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Comparative analysis of applicable Slovenian legislation governing the protection of animals used for scientific purposes with Directive 2010/63/EU has been conducted. The European Union Member States are required to transpose the relevant Directive into their respective legislation by November 10, 2012 at the latest, and to begin the application thereof as of January 1, 2013. Directive 2010/63/EU is based on the requirement for strict observation of the 3R principles, i.e. the principles of replacement, reduction and refinement in breeding, keeping and use of animals in procedures. The paper presents in relevant tables the comparison of applicable provisions in the Slovenian law with the novelties laid down in Directive 2010/63/EU, which will need to be incorporated into the legal order of the Republic of Slovenia. In addition, tables show optional provisions in Directive 2010/63/EU which, however, are not necessary to be incorporated into the legal order of the Republic of Slovenia. The currently applicable provisions that may be retained in the legal order of the Republic of Slovenia, as they are ensuring a higher level of protection of animals intended for use in experimental procedures are included as well. Source


Hrovatin B.,Veterinarska uprava Republike Slovenije | Salamon S.,Veterinarska uprava Republike Slovenije | Wernig J.M.,Veterinarska uprava Republike Slovenije | Hari A.,Veterinarska uprava Republike Slovenije | And 2 more authors.
Slovenian Veterinary Research | Year: 2011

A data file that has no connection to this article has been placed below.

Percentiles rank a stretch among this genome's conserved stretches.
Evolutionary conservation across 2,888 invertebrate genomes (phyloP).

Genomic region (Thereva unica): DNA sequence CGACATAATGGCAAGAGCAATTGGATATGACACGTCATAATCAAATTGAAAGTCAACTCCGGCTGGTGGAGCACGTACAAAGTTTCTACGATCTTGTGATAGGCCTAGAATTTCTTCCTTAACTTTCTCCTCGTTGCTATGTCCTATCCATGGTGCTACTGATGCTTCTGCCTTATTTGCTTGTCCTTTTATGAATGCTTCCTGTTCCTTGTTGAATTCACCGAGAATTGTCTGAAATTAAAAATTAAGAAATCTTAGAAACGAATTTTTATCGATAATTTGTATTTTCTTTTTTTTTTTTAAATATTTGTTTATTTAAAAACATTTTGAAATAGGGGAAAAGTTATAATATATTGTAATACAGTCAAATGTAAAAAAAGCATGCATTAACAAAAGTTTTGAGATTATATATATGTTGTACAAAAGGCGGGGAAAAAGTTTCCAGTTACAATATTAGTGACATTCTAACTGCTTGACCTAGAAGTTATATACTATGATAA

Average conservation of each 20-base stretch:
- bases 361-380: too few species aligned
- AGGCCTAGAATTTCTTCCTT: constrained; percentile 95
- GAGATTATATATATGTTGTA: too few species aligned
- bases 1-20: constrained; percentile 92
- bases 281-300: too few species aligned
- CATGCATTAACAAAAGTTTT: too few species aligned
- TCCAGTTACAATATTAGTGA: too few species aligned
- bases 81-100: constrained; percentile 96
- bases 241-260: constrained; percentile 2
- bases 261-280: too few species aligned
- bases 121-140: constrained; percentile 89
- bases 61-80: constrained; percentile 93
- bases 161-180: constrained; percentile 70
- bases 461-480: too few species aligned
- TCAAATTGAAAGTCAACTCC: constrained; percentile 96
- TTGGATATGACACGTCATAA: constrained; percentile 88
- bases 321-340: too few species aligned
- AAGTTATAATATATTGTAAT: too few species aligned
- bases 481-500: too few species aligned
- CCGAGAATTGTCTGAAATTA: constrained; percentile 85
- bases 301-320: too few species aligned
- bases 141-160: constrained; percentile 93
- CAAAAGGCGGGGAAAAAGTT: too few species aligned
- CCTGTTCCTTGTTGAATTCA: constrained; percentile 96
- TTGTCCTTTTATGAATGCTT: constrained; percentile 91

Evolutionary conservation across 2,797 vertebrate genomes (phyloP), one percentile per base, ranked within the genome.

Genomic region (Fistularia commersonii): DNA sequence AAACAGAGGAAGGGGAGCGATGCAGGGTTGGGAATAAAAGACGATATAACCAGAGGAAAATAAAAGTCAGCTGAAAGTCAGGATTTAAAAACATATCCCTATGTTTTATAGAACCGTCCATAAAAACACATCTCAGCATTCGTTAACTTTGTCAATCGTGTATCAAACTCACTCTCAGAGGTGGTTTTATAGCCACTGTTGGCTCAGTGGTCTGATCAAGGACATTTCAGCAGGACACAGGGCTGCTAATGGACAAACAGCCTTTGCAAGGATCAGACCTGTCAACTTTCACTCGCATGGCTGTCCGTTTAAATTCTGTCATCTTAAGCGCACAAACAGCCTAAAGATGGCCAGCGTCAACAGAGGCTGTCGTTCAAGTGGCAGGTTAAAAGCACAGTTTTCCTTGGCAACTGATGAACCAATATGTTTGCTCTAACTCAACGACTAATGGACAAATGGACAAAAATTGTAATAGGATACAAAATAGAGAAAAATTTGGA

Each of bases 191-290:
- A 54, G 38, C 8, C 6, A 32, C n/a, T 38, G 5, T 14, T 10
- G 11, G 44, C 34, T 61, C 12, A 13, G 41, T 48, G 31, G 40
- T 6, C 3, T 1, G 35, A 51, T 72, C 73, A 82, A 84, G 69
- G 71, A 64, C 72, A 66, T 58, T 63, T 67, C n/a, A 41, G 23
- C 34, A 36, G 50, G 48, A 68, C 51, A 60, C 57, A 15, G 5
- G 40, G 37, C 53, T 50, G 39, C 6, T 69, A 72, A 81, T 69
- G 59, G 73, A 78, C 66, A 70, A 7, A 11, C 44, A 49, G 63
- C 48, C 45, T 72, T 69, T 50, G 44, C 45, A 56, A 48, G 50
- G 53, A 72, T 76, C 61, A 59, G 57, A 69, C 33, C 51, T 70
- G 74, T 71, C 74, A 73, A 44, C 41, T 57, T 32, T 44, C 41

Animal health care by humans reaches back to the prehistoric times. Man has taken care of animal health ever since the domestication and use of animals for food, assistance and company. Approaches to animal health have been changing in time, as well as conditions, animal use and husbandry practices, animal diseases, diagnosis of diseases, and disease treatment practices, which have all been closely related to the progress made in veterinary medicine and veterinary profession. This paper presents a concise historic view of animal health provision in Slovenia, describes the current state and exposes future challenges. Certain diseases causing great economic losses and constituting a public health threat have successfully been eradicated after World War II in Slovenia. Based on multi-annual plans, veterinary services have been implementing relevant disease monitoring programmes. A result of hard work and ample funds invested into such programmes is the preservation of animal health and recognition of officially disease-free status of the country that warrants an unhindered trade. Animal identification systems, reporting on animal diseases, and disease monitoring and control have simultaneously been developed and upgraded. Brought about by the intense globalisation and climate change, we have faced in the recent years the diseases which had never been detected in the past, or the recurrence of diseases, which had practically been eradicated. Future endeavours for maintaining animal health will be focusing in particular on the preventive measures, education and training, on raising awareness, and on distribution of responsibilities. Source

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